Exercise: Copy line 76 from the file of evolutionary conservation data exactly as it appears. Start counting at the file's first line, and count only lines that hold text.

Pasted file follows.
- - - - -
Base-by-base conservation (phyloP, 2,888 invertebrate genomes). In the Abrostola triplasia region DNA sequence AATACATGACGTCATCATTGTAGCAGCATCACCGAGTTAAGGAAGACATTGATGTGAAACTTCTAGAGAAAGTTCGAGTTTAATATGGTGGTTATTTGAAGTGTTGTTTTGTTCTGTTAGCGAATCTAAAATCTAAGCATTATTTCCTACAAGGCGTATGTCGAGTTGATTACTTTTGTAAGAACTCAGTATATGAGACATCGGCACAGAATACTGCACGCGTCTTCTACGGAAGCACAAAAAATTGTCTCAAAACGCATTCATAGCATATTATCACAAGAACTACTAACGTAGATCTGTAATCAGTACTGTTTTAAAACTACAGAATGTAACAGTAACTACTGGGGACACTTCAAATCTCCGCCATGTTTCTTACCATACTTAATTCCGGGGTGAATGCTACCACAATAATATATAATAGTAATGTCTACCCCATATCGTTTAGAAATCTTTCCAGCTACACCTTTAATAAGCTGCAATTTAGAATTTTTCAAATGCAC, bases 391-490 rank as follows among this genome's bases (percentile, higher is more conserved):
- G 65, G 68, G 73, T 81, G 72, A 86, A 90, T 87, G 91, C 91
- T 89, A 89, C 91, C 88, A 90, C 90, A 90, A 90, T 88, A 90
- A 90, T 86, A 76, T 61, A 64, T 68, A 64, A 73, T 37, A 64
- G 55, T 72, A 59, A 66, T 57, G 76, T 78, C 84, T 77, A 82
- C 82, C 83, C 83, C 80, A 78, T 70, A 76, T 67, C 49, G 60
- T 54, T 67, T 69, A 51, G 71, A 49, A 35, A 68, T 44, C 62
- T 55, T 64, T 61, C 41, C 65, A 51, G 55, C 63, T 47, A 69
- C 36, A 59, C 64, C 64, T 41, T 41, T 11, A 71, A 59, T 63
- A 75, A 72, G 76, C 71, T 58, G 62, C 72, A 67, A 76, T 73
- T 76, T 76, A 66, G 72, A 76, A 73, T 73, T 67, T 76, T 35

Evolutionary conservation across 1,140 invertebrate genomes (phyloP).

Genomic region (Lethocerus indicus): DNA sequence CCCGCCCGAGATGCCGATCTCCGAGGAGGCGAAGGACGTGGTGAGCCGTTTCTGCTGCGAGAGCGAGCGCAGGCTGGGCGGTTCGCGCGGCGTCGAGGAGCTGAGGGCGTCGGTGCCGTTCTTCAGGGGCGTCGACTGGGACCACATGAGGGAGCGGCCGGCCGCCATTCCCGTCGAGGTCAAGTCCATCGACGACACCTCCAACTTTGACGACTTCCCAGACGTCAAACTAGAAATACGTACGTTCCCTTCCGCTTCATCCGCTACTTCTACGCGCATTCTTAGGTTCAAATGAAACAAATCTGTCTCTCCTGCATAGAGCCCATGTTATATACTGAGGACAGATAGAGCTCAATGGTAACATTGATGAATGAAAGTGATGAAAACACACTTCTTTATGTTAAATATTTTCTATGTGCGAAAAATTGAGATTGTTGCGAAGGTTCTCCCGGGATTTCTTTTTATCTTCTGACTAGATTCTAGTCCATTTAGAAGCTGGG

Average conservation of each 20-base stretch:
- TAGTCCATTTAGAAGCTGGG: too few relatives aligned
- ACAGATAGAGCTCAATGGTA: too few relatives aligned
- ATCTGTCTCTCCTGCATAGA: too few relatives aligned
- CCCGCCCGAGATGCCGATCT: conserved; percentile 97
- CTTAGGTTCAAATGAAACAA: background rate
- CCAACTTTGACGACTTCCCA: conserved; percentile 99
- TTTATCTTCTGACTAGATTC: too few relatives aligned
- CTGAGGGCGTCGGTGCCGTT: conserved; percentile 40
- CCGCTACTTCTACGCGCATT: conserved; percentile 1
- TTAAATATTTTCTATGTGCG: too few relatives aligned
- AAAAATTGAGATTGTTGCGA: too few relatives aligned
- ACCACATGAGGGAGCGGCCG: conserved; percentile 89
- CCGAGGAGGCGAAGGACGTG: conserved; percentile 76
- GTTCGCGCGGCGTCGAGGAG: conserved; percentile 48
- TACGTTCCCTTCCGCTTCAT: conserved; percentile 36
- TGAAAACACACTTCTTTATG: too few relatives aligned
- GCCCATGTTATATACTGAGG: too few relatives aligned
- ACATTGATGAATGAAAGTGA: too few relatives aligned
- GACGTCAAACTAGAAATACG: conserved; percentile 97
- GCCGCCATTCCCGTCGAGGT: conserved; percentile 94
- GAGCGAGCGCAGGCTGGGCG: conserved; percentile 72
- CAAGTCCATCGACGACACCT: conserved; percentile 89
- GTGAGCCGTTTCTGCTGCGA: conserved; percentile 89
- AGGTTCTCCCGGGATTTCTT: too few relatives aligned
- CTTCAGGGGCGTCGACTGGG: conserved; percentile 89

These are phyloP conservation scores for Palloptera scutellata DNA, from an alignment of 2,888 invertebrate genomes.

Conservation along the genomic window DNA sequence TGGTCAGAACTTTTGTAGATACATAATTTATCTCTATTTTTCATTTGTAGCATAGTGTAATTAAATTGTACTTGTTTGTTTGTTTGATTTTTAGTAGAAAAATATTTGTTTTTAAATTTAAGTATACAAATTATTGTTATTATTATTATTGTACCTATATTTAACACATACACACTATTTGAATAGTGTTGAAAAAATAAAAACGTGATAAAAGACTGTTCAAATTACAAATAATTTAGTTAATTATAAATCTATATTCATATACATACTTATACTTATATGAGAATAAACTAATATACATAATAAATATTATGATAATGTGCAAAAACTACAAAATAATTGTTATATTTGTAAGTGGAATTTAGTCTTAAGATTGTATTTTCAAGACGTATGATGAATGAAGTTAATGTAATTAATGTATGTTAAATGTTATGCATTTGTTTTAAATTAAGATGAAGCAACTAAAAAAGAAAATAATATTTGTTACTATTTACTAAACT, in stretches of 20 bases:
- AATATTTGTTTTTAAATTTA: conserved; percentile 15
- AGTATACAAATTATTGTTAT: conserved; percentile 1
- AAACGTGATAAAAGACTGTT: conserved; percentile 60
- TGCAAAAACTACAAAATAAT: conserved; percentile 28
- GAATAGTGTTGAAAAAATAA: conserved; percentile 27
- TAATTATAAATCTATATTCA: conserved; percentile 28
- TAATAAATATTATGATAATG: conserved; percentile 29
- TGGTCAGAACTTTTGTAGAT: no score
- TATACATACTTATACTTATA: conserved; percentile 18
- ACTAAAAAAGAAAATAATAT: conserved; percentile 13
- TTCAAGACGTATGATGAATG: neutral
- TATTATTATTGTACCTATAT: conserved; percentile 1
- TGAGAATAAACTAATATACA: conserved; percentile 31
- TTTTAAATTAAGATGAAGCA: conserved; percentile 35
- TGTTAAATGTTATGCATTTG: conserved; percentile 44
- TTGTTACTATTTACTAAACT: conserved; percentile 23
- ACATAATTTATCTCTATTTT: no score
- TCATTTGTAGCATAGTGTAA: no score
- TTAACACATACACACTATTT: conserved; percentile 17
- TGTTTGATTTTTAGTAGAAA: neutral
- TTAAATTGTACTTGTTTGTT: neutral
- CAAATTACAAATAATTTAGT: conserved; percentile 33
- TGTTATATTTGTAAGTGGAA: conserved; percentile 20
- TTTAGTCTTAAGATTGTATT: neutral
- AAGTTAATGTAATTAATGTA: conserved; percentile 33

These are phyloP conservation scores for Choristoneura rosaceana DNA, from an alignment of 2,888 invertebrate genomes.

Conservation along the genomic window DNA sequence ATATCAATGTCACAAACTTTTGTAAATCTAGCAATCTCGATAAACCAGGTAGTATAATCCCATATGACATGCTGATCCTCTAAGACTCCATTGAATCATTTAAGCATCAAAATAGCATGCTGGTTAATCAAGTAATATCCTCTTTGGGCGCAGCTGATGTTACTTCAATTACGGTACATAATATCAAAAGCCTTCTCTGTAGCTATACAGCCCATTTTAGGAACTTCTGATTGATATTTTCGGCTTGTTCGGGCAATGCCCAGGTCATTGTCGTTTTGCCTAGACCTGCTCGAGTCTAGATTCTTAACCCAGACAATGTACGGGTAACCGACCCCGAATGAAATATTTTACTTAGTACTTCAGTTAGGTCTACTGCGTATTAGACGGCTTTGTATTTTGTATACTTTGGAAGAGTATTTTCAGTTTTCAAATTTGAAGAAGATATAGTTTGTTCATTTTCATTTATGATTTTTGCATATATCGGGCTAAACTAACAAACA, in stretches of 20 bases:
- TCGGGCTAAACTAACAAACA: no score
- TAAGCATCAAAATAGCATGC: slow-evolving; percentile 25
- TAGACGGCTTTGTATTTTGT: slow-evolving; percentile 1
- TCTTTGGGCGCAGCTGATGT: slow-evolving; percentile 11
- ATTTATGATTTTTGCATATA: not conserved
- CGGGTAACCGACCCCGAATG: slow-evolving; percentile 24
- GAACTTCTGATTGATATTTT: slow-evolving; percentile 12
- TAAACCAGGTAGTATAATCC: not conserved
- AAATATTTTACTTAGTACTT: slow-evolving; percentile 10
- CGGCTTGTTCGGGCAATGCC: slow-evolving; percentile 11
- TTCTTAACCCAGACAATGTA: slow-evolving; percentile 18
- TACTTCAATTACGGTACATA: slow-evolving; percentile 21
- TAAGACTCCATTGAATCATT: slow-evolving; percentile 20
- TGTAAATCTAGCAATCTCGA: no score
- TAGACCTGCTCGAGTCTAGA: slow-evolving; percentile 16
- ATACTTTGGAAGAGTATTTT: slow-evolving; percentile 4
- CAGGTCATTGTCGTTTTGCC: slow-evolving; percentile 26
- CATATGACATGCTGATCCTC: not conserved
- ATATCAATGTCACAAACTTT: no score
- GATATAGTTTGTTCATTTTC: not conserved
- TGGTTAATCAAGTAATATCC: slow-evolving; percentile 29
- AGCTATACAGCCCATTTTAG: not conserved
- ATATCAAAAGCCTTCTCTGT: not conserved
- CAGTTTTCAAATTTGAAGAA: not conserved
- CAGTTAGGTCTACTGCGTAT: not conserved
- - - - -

- TAAACCAGGTAGTATAATCC: not conserved